Branching Out

Aemetis’ refinery will produce renewable diesel and renewable jet fuel from almond orchard and forest wood waste, which will also yield a negative carbon sugar source for ethanol. The Keyes, California, plant is also ditching fossil-based power.
By Matt Thompson | July 24, 2021

Eric McAfee, CEO of Aemetis, says the markets for sustainable aviation fuel (SAF) and renewable diesel are strong. The diesel market—and by association, the renewable diesel buildout—continued to gain momentum during the pandemic, with brisk trucking volume tied to the booming and irreversible phenomenon of consumer goods home delivery. “Renewable diesel is in high demand. Aviation fuels likewise,” he says. “It’s a 79 billion gallon market worldwide.”

And that’s good news for the company, as progress on its Carbon Zero One plant, a renewable diesel and SAF (i.e., biojet fuel) refinery continues. “We already announced the engineering for the process phase, and the engineer for the construction phase is next,” McAfee says, explaining that engineering and permitting work will continue as project financing is finalized before construction. “We’re at the end of the development phase.”

The plant will use almond orchard waste, as well as forest waste wood, from California, which McAfee says will help keep the plant’s carbon intensity (CI) score low. The unique feedstock also ends up being a benefit for Aemetis’ corn ethanol plant in Keyes, California, as sugar from the renewable diesel plant’s waste wood will be extracted for use in producing ethanol.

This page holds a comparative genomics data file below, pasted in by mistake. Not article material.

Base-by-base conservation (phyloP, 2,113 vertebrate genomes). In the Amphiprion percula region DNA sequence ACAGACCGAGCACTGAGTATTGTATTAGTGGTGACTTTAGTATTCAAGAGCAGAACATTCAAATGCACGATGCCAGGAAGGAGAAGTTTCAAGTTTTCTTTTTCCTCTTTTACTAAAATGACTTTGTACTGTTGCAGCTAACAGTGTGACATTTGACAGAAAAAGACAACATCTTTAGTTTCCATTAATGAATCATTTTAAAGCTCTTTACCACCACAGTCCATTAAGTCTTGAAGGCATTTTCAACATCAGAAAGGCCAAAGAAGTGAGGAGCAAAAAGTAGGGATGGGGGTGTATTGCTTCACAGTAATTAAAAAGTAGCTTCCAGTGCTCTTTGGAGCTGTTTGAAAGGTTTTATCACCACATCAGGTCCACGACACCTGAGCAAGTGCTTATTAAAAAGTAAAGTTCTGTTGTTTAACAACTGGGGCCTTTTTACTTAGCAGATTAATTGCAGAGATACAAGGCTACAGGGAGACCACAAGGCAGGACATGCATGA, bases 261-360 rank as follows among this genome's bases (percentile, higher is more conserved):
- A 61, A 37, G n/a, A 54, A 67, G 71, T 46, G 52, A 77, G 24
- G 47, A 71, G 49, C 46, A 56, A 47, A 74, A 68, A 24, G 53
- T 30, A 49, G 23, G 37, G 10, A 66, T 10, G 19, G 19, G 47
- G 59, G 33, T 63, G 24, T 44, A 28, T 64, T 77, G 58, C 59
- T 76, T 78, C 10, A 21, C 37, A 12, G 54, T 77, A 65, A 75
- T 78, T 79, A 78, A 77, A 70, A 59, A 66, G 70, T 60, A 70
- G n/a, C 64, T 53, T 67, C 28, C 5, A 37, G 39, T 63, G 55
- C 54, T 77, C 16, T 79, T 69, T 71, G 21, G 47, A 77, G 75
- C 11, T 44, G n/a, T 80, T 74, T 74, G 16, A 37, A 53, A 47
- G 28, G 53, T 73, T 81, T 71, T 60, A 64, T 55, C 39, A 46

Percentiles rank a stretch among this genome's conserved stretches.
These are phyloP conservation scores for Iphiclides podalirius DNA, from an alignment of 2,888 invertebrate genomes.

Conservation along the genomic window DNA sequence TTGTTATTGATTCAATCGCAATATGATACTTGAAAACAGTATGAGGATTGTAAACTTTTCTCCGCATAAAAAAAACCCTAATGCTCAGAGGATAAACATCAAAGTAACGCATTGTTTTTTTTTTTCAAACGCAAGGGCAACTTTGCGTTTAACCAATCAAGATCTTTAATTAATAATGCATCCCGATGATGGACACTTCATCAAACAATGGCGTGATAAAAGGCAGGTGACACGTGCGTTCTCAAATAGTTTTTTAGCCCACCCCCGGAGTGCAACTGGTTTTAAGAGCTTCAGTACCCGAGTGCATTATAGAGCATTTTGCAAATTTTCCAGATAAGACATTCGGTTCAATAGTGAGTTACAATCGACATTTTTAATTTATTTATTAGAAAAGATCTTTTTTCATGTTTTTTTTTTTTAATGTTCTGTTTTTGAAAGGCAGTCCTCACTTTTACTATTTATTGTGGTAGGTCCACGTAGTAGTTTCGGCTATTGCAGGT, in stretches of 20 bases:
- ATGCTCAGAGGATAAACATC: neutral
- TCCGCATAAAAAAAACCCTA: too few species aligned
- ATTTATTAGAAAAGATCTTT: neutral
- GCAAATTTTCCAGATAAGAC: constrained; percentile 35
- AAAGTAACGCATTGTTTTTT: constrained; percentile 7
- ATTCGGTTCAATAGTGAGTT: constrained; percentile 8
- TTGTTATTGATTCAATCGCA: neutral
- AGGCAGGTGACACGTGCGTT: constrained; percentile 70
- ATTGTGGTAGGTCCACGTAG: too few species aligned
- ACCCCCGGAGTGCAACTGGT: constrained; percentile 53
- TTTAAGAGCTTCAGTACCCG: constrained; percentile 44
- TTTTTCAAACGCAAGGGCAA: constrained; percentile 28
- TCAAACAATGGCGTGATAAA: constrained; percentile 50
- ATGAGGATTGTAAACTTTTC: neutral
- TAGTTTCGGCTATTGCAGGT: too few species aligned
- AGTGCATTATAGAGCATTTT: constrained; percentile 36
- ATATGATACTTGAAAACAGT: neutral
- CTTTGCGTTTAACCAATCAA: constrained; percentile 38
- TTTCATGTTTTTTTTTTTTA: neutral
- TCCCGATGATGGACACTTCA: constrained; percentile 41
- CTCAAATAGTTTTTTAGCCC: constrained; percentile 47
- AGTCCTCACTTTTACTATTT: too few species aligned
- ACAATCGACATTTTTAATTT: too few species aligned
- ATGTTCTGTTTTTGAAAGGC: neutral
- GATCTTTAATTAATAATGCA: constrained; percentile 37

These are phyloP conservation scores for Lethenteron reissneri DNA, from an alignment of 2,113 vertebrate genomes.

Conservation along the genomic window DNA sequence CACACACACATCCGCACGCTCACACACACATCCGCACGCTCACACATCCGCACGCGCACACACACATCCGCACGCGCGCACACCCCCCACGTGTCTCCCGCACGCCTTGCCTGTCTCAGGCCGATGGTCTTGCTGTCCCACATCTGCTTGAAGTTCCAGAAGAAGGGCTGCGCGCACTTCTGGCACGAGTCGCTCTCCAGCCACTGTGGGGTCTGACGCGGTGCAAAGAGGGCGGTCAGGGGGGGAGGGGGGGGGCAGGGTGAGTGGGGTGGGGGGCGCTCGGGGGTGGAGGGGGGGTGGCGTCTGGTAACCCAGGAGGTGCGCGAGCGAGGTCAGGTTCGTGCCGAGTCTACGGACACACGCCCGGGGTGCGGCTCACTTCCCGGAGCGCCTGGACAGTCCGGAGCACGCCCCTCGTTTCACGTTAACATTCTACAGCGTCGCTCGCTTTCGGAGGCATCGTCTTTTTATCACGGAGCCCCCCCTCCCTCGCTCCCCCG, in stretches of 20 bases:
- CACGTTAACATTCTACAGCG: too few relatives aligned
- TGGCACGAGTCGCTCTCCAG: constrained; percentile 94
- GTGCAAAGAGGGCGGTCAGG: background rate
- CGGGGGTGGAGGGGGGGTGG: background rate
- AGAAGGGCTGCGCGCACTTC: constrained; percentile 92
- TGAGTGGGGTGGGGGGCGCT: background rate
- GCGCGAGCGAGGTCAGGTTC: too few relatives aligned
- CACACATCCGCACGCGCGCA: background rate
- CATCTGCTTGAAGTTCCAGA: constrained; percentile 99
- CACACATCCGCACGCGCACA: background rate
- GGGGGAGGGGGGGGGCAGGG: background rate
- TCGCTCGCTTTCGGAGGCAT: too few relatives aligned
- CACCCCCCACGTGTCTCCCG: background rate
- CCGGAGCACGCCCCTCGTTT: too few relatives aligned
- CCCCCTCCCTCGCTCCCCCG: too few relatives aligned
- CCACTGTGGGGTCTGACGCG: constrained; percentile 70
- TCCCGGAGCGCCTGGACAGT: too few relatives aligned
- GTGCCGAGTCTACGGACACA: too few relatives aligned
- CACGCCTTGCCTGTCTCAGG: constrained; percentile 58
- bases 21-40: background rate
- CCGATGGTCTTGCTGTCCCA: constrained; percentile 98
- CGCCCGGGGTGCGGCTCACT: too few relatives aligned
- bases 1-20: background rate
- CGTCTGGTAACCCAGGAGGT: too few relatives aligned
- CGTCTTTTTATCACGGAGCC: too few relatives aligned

“If you can take sugar from a carbon negative 100 waste wood, and you have positive 50 carbon intensity sugar that comes from corn, which one are you going to make more money on, the corn or the waste wood?” McAfee says. “Then factor on top of that the waste wood is very low cost. It’s one tenth the cost of the sugar.” He adds that with the cost savings on the feedstock, and the premiums received from California’s LCFS, every 10 percent of production that uses the waste orchard wood as a feedstock generates $30 million. “That’s linear, so 20 percent is $60 million, 30 percent is $90 million, and 100 percent is $300 million. That doesn’t fade as you get more feedstock.” Those returns are possible because the feedstock is carbon negative.”